This year’s most popular air travel day was a disaster. That won’t change soon

Since this long summer weekend also coincides with Father’s Day, that means there will be a lot of travel.

Friday before Juneteenth was the most popular air travel day of 2022, according to Transportation Security Administration statistics. Airports have not been as crowded since Thanksgiving in 2021.

TSA officials said they examined about 2,438,784 people at airport security checkpoints across the country on Friday, the highest volume of checks since Nov. 28, the Sunday after the action. Thank you. That also meant about 100,000 more travelers than the Friday before Memorial Day weekend.

“Welcome to Juneteenth’s Travel Weekend!” TSA spokeswoman Lisa Farbstein wrote on Twitter.

Although Juneteenth became an official holiday last year, this is the first year that the U.S. stock market and banks will close in his honor.

The increase in numbers could not have come at a worse time for US airlines. A combination of bad weather, staff shortages and infrastructure challenges has caused major carriers to struggle to keep up with the increase in travel. About 9,000 flights were delayed in the U.S. on Friday and another 1,500 were canceled according to the FlightAware data group.

There were more than 850 flight cancellations on Saturday, by FlightAware. In the early hours of Sunday morning, more than 600 flights had already been canceled for the day.

The increase in delays and cancellations comes just a day after Transport Secretary Pete Buttigieg met with airline CEOs to discuss ways to improve performance and operations ahead of another planned increase of travel during the July 4th vacation. About 2,700 flights were canceled during Memorial Day weekend. Major airlines are already pre-emptively canceling more flights just as the busy summer season heats up. Southwest Airlines has cut nearly 20,000 flights between June and Labor Day and is struggling to hire the 10,000 new workers it says it needs to meet demand. “I pay for Whataburger’s car and I pay and I get my bag, and stapled to the bag is a job application,” Southwest CEO Robert Jordan joked to Dallas Morning News last year about difficulty finding job seekers. “That’s what happened.”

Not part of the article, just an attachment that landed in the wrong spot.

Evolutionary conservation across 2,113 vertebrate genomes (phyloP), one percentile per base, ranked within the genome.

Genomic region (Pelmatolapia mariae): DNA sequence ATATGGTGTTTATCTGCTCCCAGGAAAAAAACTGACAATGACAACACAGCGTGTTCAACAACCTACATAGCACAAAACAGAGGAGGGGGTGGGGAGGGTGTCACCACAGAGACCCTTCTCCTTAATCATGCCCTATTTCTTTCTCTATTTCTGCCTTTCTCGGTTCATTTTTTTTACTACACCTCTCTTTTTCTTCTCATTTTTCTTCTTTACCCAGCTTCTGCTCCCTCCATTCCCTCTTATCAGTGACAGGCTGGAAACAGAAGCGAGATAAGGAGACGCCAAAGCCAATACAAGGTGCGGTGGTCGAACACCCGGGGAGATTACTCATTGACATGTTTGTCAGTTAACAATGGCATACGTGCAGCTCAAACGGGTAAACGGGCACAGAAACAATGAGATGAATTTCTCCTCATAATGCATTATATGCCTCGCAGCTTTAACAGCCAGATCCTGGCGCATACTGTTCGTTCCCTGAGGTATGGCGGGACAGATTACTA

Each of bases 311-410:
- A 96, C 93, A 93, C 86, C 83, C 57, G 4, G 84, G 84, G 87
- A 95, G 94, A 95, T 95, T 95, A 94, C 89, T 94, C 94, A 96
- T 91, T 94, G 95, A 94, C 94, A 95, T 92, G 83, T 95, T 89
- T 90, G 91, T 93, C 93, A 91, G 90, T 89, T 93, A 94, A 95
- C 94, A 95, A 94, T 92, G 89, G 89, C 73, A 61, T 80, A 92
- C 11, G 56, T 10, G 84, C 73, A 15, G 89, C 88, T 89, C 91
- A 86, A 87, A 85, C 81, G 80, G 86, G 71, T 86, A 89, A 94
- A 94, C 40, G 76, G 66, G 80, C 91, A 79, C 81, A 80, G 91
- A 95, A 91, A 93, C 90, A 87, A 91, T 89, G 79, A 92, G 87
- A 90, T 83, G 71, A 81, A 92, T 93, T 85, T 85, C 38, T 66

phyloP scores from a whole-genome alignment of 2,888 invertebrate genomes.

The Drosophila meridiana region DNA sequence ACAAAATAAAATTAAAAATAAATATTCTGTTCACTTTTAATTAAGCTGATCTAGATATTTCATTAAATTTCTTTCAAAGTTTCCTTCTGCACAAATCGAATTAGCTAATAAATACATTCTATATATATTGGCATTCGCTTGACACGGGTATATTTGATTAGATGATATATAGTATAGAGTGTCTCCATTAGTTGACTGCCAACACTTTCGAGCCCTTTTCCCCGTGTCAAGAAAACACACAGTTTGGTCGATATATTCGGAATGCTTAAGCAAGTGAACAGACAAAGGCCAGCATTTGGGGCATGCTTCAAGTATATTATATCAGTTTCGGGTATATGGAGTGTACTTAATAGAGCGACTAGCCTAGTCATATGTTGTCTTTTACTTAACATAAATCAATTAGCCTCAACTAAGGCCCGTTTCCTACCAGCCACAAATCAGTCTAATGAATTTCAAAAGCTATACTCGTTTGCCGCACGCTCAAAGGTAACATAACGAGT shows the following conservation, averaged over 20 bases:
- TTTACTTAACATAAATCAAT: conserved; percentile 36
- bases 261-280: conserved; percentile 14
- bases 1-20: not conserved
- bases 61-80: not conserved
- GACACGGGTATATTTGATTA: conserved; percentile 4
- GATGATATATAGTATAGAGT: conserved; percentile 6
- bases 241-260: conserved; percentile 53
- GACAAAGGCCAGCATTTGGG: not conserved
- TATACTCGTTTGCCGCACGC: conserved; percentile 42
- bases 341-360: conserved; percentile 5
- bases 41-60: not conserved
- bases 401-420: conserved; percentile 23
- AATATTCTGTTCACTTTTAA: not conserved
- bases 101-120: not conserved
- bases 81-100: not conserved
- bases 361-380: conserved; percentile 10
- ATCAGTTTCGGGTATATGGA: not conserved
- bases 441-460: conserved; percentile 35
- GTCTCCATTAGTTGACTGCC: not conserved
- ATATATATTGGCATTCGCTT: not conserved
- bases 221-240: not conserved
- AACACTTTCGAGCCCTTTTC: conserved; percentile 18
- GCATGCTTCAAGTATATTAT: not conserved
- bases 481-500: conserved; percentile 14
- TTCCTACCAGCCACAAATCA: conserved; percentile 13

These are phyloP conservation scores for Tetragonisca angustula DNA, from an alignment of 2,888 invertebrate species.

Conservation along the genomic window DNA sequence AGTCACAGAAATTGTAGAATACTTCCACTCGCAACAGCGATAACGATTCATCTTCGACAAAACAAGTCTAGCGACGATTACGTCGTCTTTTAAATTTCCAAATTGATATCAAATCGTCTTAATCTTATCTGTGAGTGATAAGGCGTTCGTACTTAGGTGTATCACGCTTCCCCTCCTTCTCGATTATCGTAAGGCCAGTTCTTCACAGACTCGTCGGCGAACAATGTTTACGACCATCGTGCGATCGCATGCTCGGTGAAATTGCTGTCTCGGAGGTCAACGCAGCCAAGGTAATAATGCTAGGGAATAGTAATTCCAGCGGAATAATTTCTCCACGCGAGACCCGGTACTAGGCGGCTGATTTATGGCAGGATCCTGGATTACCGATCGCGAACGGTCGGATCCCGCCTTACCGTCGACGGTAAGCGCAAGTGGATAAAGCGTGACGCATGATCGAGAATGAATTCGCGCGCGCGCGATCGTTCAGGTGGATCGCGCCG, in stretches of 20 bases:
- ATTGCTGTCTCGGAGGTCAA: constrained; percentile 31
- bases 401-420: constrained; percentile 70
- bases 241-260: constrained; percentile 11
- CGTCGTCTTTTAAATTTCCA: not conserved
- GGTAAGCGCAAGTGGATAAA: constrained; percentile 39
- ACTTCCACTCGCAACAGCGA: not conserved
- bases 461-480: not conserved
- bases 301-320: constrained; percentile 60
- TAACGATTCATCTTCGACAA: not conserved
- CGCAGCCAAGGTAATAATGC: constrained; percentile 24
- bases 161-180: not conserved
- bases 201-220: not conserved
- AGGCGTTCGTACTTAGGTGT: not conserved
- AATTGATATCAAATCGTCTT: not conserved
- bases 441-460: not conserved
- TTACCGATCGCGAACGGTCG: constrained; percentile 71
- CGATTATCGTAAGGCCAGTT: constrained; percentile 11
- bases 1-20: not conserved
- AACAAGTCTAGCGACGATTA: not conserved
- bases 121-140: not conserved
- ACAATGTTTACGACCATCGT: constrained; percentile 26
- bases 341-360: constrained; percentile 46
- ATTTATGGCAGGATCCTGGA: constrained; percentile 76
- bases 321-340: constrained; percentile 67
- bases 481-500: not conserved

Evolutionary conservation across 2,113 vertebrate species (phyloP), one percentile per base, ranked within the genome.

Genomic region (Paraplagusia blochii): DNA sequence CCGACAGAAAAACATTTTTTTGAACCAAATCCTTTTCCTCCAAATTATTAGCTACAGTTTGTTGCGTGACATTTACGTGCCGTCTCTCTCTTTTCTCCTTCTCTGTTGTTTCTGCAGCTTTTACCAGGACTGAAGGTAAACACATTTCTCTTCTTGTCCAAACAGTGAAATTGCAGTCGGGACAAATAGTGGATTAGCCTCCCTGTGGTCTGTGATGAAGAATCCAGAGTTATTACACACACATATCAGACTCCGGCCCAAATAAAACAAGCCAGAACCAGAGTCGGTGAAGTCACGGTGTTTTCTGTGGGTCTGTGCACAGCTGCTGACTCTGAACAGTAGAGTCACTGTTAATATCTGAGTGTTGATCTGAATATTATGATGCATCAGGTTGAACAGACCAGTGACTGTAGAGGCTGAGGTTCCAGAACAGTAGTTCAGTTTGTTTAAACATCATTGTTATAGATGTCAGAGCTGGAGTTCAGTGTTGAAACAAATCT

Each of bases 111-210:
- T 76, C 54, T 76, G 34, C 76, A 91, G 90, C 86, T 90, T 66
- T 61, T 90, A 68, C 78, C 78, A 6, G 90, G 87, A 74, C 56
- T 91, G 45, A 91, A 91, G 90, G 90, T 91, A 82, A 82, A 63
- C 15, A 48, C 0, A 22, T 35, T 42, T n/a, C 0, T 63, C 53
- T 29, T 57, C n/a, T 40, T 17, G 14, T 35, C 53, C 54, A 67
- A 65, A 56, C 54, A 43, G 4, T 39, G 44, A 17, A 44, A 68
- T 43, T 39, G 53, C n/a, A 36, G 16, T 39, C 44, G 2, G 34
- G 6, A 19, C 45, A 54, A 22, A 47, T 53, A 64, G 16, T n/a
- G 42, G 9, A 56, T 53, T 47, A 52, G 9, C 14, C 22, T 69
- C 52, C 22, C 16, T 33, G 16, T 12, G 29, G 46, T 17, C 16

Delta said it will cancel 100 daily flights to the U.S. and Latin America from July 1 to August 7. In a letter open to customers, Delta pilots wrote that labor shortages have set them up to work more overtime this year than all of them. of 2018 and 2019 together.

“The shortage of pilots for the industry is real and most airlines just won’t be able to make their capacity plans because there just aren’t enough pilots, at least not for the next five more years,” Scott said. United Airlines CEO. Kirby said during the airline’s quarterly earnings call in April.

Unions representing Delta, American and Southwest pilots say airlines have put themselves in the current situation by refusing to replace pilots who retired and took leave during the pandemic’s peak when traveling aeries plummeted. Some 8,000 new commercial pilots have received certificates in the last year, according to the pilot unions, and say there should be no shortage. The current narrative of service cuts, they say, is being used by companies to justify a cut in training and security requirements that will increase profit margins.

Some U.S. senators are taking note. “While some flight cancellations are inevitable, the large number of delays and cancellations this past weekend raises questions about the airlines’ decision-making,” wrote Senators Richard Blumenthal and Edward Markey in a letter to Buttigieg earlier this month.

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